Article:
The saga of Paul Quantrill and Mike Stanton continues today as is has been reported that the Yankees have actually convinced the Padres to offer up a pair of warm bodies and cash for the DFAed Quantrill. The two players acquired, former Royals lefty Darrell May and former Astros righty Tim Redding, are not much to write home about, but it's always nice to get something in return for a player you were planning to release anyway.
Both pitchers will report to Columbus, but it seems to me that May would be a much better choice than Wayne Franklin to fill the roll of second lefty/long man/spot starter with the big club. May, who just turned 33, is almost two years older than Franklin and just as susceptible to the long ball (1.65 HR/9 in nearly 600 major league innings prior to this year to Franklin's 1.61), but he has far better control (2.86 BB/9 through 2004 to Franklin's 4.58), a league average career ERA (5.04, 97 ERA+ to Franklin's 5.47/80) and superior splits.
Franklin has pitched well at Columbus this year (4.13 ERA, 1.22 WHIP, 10.74 K/9, 3.03 BB/9, 0.83 HR/9, 3.54 K/BB), but when he was called up it was reported (forgive me, I can't find where I read it) that he had held right handers to a very low batting average. As his opponents were hitting .242 against him overall, that would mean that lefty's are getting to him pretty well. In his major league career, Franklin has a proper split, but not a very strong one:
vs. L: .261/.329/.468 (.265 GPA)
vs. R: .270/.369/.483 (.287)
May's career splits are not available, but here are his splits since 2002, when he returned to the majors after four years pitching in Japan (two as Hideki Matsui's teammate with the Yomiuri Giants):
vs. L: .263/.300/.447 (.247)
vs. R: .280/.332/.518 (.279)
May has a bigger split and lower GPAs against both lefties and righties. What's more there's this split from his time with the Padres thus far this year:
As Starter: 6.94, 1.69 WHIP, .318 BAA
As Reliever: 3.52, 1.39 WHIP, .278 BAA
In addition, while May has indeed been terrible as a starter this year, he did have a strong outing against the Twins less than two weeks ago in which he allowed just one run (a Matt LeCroy homer) in six innings while striking out four and allowing just two other baserunners (both on singles).
So, while the Yankees would still be better off giving that final bullpen slot to a younger player such as Alex Graman or Colter Bean, they've already given themselves the opportunity to improve upon their current roster with the acquisition of May (which is a pretty damning statement now that I think about).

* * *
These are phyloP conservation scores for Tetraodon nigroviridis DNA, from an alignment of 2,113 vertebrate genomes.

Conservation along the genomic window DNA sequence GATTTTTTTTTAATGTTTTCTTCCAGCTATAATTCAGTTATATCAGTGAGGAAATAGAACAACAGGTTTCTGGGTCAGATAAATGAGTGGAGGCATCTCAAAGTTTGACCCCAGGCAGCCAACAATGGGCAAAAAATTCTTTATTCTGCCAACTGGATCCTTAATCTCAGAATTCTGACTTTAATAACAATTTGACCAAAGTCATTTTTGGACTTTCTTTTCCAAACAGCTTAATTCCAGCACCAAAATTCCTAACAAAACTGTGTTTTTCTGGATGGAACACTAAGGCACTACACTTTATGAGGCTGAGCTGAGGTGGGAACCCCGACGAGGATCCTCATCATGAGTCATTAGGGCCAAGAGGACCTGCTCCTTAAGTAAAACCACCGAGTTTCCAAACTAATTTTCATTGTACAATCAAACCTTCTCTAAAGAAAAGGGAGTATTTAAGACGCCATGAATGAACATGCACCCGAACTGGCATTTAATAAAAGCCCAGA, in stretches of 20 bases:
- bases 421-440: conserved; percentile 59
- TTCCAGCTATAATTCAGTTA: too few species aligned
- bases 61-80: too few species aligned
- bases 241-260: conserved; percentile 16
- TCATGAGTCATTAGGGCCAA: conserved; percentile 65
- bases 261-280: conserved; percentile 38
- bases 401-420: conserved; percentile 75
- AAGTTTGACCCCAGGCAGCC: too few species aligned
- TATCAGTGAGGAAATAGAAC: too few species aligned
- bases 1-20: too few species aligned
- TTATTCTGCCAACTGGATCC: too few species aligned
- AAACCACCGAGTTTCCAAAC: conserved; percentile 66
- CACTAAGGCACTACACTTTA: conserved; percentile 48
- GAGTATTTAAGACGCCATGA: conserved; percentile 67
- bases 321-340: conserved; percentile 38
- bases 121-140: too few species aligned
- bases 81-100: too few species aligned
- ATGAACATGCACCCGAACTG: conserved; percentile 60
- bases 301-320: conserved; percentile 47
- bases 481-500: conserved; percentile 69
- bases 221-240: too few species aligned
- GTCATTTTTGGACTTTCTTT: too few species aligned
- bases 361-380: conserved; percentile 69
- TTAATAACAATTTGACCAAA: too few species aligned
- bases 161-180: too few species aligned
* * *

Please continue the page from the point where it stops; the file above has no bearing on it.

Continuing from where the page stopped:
Incidentally, May, who was acquired by the Padres from the Royals in the Terrence Long trade, is making $3.2 million in this, the final year of his contract. As Redding is making $750,000 (some of which is being paid by the Astros) and Quantrill is making just $3 million, the Padres are sending some cash to New York to even things out, making this a classic "my problem for your problem" trade.
As for Redding himself, the Rochester, New York native has been absolutely terrible this year (9.10 ERA, 1.79 WHIP, .328 BAA) and was on the Padres 15-day DL with shoulder problems at the time of the trade. At the same time, those shoulder problems could explain away the terrible line. Here are some interesting snippets from his ESPN.com scouting report:
During an impressive rise through the minors, he was expected to one day be one of the [Astros'] best pitchers, with a two- and four-seam fastball, hard-breaking curve and slider. . . . Astros officials still believe he has great stuff and can be a strong No. 4 or 5 pitcher.
Redding turned in a solid season for Houston in 2003, posting a 3.68 ERA and 5.94 K/9 in 32 starts at age 25, and he holds a minor league career K/9 of 10.80. The problem is his control of both his pitches (career 3.71 BB/9 in the majors, 4.45 BB/9 in the minors) and his emotions (think Jeff Weaver). Still, at age 27, having now passed through two organizations in a matter of months after spending his entire career in the Astros system, there is hope that Redding can put it all together. Certainly the Yankees haven't risked anything to find out if he can. Credit to Brian Cashman for pulling this one off, meaningless as it may seem.